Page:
51+y2qobEfL.SX316.SY316The 92nd Tiger (1973). Political thriller. As I noted above, I’m an unlikely customer for this sort of novel but found it engaging and very readable. It’s the story of Hugo Greest, a TV actor who is the lead in a series about The Tiger, a karate-chopping womanizing spy. Just as his series comes to its end, Greest is offered a job by the leader of a small Persian Gulf country recently enriched by the discovery of a rare mineral; he is to equip and train a small army for the Ruler. Since he actually speaks Arabic this is not outrageously unreasonable. There’s a plot to supplant the Ruler and Greest, against great odds, stops the coup, rescues the Heir, and gets the girl. Not a shred of reality here, more like an extremely good-humoured James Bond novel or a very hard-hitting Dick Francis novel, but funny and gruesome by turns, and it held my attention.

2857137The Empty House (1979). Political thriller and against great odds. Young Peter Manciple is an inexperienced insurance adjuster assigned to investigate the death of a policy-holder whose car went over a cliff. This turns out to be merely the tip of the iceberg and lead to a plot involving international intrigue, romance, and biological warfare. It’s certainly an interesting story but I found the ending not quite up to Gilbert’s usual desire to leave the reader happy and satisfied; this is a little depressing and squalid.

 

7089.jpgThe Final Throw (1982). Also published as End-GameAgainst great odds. A young and rather dissolute Welshman goes undercover as a fairly incompetent tour guide around Europe in order to expose drug trafficking and organized crime. The stakes become very high when he must locate a down-and-out drug addicted vagrant who has some incriminating documents.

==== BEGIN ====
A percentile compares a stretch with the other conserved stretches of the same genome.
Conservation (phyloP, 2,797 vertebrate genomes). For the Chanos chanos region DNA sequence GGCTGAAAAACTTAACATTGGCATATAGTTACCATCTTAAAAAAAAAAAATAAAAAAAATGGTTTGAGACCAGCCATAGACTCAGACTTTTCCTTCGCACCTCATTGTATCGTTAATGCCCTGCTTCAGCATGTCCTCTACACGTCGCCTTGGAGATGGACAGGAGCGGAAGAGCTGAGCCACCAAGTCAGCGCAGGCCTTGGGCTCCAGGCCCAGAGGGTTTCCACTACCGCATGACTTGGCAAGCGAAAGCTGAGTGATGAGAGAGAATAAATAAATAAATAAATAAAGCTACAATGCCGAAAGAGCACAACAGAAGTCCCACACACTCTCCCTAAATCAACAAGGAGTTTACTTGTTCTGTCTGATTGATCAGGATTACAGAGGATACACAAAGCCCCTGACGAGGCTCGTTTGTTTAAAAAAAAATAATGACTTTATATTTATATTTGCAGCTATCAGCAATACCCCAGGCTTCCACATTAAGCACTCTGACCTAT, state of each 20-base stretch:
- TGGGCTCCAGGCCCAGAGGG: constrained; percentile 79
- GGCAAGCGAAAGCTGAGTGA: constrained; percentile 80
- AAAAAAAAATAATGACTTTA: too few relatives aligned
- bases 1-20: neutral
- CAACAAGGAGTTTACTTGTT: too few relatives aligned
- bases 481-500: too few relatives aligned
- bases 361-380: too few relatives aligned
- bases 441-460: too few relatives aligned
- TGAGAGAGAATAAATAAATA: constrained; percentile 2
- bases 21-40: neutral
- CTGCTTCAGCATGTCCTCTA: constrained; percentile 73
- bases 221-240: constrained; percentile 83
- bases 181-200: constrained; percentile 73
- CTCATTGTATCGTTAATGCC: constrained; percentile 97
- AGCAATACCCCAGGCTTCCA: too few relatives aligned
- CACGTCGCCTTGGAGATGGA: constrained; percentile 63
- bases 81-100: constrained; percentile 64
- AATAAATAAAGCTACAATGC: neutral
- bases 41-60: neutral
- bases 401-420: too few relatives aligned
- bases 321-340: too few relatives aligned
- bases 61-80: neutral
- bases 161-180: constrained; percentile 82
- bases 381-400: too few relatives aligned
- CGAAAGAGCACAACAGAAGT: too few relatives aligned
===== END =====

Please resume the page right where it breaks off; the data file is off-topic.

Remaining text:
md22849633937The Etruscan Net (1960). Puzzle mystery with a little bit of everything. Robert Broke is an Englishman in Florence running a small gallery. After touching on a potential case of forgery of Etruscan antiques, he finds himself up against the local Mafia and a ring of spies, and is soon on trial for manslaughter. A brilliant Italian defence lawyer solves the case and ties off all the loose ends. The Florentine background is interesting and it’s clear that Gilbert had some experience there.

 

511jGyH9bPL._SX327_BO1,204,203,200_The Night of the Twelfth (1976). Puzzle mystery and one of the most frightening books I’ve ever read — it’s about a serial killer who tortures, rapes, and murders young boys. The main part of the book takes place in the milieu of Trenchard House School, a boys’ school; a few senior boys and junior masters are the principal characters. Gilbert ably threads the difficulties of a very serious underlying plot and lifts the boys’ characters far, far above the Boys’ Own Paper level, helped by one who is the son of the Israeli ambassador and is accustomed to violence. A surprisingly intelligent book with a horrifying ending that had me on the edge of my chair.